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Paediatrics is an 8-week placement of 6 weeks in the hospital and 2 weeks at the GP.

How you will spend your time


Your exact daily routine will depend on your regional hospital. I had quite a good time at Ipswich, with a good mix of different clinics, ward time and reading. We had to organise ourselves which clinics to go to, but with a bit of effort, one could manage to get a nice overview of Paediatrics during the 6 weeks (oncology, cardiology, respiratory, general, genetics, developmental, neonatal, GP referrals, etc.). There was also a lot of teaching, not necessarily as a separate event for the medical students, but for the entire paediatric team. Nevertheless, they were really useful sessions worth attending.

Your exposure to paediatrics at the GP depends on how happy he/she is to schedule sessions with children especially and how well they know the course. If you just tag along to normal practice business, you may not see many paediatric cases at all, especially if the placement is in the summer when little people tend have a break from colds etc. Our practice was not the best in terms of paediatric exposure, but we had a useful afternoon in a community centre at the health visitor’s clinic. These are drop-in sessions where new mothers come to weigh their babies and can ask questions etc. As the moms are usually not in a rush and often also bring their older children, it was quite a good opportunity to get lots of practice doing developmental assessments.

How to fit in pathology


Unless you are required to attend wards all day every day, this placement is quite a good time to learn enough paeds while also studying pathology. I decided to revise haematology (as part of path) alongside paediatrics, because there were quite a few childhood leukaemia cases and clinics to make it relevant. Since we were free to roam around the hospital and manage our time, I also organised some adult haematology clinics, which were really useful. Retrospectively, I should have also paid more attention to the paediatric aspects of histopathology at the time, but I was not yet organised enough since it was my first placement. I’d therefore definitely recommend working through the Histopath paeds column as well or to use at least it for guidance for general paediatrics revision.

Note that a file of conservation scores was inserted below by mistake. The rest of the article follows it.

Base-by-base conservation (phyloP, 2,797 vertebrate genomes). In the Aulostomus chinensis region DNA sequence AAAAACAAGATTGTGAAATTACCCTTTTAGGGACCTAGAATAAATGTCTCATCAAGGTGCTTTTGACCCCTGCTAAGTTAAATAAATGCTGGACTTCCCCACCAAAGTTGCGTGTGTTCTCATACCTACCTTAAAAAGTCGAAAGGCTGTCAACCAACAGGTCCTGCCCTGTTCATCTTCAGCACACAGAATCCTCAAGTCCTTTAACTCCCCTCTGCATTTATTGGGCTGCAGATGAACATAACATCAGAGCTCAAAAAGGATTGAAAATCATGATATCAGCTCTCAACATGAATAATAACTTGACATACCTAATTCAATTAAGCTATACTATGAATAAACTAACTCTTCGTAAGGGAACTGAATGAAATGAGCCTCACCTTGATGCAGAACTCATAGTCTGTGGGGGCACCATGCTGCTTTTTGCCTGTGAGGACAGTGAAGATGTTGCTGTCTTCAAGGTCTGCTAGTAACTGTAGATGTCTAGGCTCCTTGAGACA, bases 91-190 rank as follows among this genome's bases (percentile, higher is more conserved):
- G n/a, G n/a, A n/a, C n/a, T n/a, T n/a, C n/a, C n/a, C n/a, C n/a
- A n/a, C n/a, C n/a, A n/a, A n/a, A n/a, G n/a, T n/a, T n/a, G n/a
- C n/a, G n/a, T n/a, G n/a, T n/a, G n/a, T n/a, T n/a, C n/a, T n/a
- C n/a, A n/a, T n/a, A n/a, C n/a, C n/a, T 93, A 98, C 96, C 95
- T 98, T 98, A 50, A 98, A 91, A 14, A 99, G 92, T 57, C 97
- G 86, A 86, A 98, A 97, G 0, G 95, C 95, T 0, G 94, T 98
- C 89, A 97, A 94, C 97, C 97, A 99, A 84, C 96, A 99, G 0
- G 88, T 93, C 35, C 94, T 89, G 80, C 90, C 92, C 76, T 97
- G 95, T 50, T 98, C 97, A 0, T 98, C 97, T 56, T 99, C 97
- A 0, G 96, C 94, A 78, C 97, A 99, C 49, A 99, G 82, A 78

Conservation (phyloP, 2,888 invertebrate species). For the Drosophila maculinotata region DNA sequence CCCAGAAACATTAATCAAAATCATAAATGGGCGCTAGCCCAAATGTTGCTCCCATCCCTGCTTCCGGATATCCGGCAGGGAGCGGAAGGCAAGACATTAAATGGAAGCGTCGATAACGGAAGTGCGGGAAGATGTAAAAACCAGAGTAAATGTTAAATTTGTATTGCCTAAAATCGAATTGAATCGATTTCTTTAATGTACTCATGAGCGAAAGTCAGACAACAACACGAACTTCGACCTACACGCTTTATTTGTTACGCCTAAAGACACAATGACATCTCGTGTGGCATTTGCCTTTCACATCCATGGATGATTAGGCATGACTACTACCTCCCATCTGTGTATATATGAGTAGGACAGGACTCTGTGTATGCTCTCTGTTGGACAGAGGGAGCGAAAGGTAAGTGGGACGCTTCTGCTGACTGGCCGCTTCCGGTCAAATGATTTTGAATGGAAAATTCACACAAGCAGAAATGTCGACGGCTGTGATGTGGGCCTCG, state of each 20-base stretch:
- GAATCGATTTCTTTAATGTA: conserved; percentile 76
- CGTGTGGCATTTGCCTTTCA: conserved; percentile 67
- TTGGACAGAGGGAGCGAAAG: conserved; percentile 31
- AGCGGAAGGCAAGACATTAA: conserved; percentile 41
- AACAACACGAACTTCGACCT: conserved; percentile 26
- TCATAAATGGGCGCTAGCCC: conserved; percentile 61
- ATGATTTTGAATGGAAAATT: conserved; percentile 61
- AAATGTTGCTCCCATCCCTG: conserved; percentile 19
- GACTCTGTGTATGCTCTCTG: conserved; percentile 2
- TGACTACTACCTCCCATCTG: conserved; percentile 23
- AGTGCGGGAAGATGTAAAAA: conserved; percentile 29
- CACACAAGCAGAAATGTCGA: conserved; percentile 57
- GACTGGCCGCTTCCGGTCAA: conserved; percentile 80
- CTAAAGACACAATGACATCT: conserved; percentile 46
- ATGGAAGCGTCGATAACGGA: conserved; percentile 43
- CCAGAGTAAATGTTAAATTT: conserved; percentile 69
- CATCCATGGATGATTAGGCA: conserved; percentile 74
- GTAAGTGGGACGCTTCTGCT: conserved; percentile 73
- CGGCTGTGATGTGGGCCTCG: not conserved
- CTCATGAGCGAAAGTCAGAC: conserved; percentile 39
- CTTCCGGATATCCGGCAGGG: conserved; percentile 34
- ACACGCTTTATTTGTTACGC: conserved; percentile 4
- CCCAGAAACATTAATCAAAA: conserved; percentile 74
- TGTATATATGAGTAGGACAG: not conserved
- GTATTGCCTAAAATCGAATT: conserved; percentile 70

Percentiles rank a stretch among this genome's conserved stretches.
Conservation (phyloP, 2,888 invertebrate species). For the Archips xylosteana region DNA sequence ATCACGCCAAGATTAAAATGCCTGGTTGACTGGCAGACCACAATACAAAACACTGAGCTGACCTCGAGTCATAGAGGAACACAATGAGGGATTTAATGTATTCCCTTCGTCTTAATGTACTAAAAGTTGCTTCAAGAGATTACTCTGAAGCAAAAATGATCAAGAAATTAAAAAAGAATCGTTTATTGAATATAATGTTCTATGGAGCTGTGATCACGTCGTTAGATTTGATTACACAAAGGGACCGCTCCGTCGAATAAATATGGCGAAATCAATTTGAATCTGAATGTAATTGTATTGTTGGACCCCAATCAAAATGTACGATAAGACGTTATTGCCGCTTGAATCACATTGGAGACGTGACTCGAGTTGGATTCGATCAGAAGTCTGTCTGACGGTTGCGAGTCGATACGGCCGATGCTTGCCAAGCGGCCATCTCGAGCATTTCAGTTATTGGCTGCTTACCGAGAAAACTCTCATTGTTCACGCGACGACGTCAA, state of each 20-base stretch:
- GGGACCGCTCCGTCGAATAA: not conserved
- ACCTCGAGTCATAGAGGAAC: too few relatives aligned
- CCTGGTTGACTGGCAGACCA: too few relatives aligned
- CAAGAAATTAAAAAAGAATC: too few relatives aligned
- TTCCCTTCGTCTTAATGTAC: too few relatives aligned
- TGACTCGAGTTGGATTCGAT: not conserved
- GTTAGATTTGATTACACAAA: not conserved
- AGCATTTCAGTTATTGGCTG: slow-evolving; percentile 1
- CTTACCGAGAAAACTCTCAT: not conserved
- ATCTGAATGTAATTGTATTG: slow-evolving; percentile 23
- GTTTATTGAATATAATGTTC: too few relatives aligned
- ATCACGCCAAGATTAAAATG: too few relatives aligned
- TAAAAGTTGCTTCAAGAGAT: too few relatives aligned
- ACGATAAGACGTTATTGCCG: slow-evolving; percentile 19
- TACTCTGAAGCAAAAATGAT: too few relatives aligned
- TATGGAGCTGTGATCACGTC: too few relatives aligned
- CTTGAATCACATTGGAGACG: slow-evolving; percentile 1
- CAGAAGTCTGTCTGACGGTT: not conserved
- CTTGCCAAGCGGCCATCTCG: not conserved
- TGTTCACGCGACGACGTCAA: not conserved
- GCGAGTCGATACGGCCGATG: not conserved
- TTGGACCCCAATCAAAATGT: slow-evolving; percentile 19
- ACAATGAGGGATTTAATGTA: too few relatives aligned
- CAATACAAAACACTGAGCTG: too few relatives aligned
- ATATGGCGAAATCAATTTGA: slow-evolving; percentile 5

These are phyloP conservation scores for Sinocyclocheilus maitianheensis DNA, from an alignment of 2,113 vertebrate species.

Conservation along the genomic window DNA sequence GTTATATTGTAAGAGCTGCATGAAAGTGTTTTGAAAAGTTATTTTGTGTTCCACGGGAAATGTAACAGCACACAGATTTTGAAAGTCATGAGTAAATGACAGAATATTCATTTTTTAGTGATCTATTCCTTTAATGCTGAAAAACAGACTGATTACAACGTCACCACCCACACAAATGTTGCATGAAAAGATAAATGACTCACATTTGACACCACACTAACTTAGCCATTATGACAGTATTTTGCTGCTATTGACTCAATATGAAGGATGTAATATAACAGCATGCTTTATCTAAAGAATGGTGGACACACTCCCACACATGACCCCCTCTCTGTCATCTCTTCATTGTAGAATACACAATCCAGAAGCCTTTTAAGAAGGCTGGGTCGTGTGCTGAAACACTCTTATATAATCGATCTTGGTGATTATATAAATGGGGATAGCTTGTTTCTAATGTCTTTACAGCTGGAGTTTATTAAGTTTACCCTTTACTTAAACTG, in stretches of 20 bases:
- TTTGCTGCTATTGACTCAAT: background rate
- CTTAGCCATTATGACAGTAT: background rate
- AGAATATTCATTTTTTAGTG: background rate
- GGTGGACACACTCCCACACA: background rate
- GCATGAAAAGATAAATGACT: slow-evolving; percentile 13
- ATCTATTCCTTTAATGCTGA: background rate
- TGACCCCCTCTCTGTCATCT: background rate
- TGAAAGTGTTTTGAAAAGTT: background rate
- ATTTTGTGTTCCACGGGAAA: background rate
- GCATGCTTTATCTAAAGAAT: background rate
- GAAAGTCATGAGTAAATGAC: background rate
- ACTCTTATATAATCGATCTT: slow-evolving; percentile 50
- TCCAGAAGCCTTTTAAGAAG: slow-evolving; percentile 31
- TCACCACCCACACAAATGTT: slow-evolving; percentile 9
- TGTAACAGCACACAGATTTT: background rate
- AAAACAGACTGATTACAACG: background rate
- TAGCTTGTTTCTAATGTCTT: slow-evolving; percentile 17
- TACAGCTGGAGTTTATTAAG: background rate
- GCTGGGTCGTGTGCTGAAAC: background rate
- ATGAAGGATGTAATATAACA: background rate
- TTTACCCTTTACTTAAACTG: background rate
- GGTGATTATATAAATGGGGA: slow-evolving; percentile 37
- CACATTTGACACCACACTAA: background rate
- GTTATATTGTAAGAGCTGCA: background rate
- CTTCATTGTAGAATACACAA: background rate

Which books to use


Lissauer is the standard textbook that is worth using throughout the placement, even though it’s quite prosaic. For revision, I used Paediatrics at a Glance, which I found much more high yield and containing more than enough information to fill a three-minute viva.

From time to time, I also used Neonatology at a Glance (also by Lissauer) as well as Crash Course Paediatrics, but these are not essential in my opinion.

To carry around on the wards, I’d recommend the Oxford Handbook of Clinical Specialties, which I even preferred over the separate Oxford Handbook of Paediatrics. The former contains enough paeds while also giving the opportunity to look up other topics, especially obstetrics, as there is quite a lot of overlap. It was also useful to read up on pathology, e.g. screening etc. However, as the separate Oxford Handbook of Paediatrics is written by a Cambridge author, I’d borrow this one from the library as well. It was quite useful in the final stages of revision and I was thinking that it could have been useful earlier in the year.

For GPland, I’d recommend the Oxford Handbook of General Practice, which is especially useful for community case presentations, issues around child abuse and preparation for the case-based learning station.

How to use the resources on medportal


(Medportal is an internal Cambridge site with information for medical students.)

On the site of the paediatrics placement, there is a massive list of subjects to work through, organised in a week-by-week timetable. I looked at this in the first week, and was discouraged by the huge amount of bullet points. What I found particularly disheartening was the appearance of exotic sounding topics in the early weeks, e.g. sweet and salt water drowning, which I thought were less important at a time one is trying to gain a general overview of the subject.  Hence I abandoned the list and thankfully, I still managed to pass. However, congrats to anyone who manages to tackle this beast!